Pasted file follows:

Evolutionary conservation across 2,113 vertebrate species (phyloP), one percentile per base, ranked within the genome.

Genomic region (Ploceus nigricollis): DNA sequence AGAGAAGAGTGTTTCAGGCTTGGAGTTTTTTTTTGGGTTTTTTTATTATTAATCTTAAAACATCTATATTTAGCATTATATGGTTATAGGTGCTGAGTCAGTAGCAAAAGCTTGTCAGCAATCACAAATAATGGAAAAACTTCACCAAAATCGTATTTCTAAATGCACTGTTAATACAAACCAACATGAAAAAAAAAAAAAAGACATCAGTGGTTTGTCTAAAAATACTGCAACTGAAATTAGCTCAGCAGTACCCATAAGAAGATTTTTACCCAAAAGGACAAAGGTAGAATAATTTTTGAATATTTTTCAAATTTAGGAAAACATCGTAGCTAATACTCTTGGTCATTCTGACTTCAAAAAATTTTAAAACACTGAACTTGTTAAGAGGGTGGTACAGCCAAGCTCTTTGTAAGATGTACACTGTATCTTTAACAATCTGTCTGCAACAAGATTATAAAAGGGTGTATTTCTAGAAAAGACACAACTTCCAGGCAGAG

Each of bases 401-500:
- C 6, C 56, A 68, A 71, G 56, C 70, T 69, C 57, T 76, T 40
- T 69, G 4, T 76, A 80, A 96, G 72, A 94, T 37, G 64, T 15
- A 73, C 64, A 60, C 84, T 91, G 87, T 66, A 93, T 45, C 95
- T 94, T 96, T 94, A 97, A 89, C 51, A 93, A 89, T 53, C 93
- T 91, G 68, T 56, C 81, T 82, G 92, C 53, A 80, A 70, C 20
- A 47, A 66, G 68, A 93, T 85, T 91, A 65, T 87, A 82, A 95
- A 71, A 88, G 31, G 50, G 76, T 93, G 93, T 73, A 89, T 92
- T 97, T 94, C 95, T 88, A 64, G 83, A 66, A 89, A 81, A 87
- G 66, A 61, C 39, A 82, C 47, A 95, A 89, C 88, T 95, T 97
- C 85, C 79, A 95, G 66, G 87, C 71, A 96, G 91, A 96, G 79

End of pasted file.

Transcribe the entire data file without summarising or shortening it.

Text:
Evolutionary conservation across 2,113 vertebrate species (phyloP), one percentile per base, ranked within the genome.

Genomic region (Ploceus nigricollis): DNA sequence AGAGAAGAGTGTTTCAGGCTTGGAGTTTTTTTTTGGGTTTTTTTATTATTAATCTTAAAACATCTATATTTAGCATTATATGGTTATAGGTGCTGAGTCAGTAGCAAAAGCTTGTCAGCAATCACAAATAATGGAAAAACTTCACCAAAATCGTATTTCTAAATGCACTGTTAATACAAACCAACATGAAAAAAAAAAAAAAGACATCAGTGGTTTGTCTAAAAATACTGCAACTGAAATTAGCTCAGCAGTACCCATAAGAAGATTTTTACCCAAAAGGACAAAGGTAGAATAATTTTTGAATATTTTTCAAATTTAGGAAAACATCGTAGCTAATACTCTTGGTCATTCTGACTTCAAAAAATTTTAAAACACTGAACTTGTTAAGAGGGTGGTACAGCCAAGCTCTTTGTAAGATGTACACTGTATCTTTAACAATCTGTCTGCAACAAGATTATAAAAGGGTGTATTTCTAGAAAAGACACAACTTCCAGGCAGAG

Each of bases 401-500:
- C 6, C 56, A 68, A 71, G 56, C 70, T 69, C 57, T 76, T 40
- T 69, G 4, T 76, A 80, A 96, G 72, A 94, T 37, G 64, T 15
- A 73, C 64, A 60, C 84, T 91, G 87, T 66, A 93, T 45, C 95
- T 94, T 96, T 94, A 97, A 89, C 51, A 93, A 89, T 53, C 93
- T 91, G 68, T 56, C 81, T 82, G 92, C 53, A 80, A 70, C 20
- A 47, A 66, G 68, A 93, T 85, T 91, A 65, T 87, A 82, A 95
- A 71, A 88, G 31, G 50, G 76, T 93, G 93, T 73, A 89, T 92
- T 97, T 94, C 95, T 88, A 64, G 83, A 66, A 89, A 81, A 87
- G 66, A 61, C 39, A 82, C 47, A 95, A 89, C 88, T 95, T 97
- C 85, C 79, A 95, G 66, G 87, C 71, A 96, G 91, A 96, G 79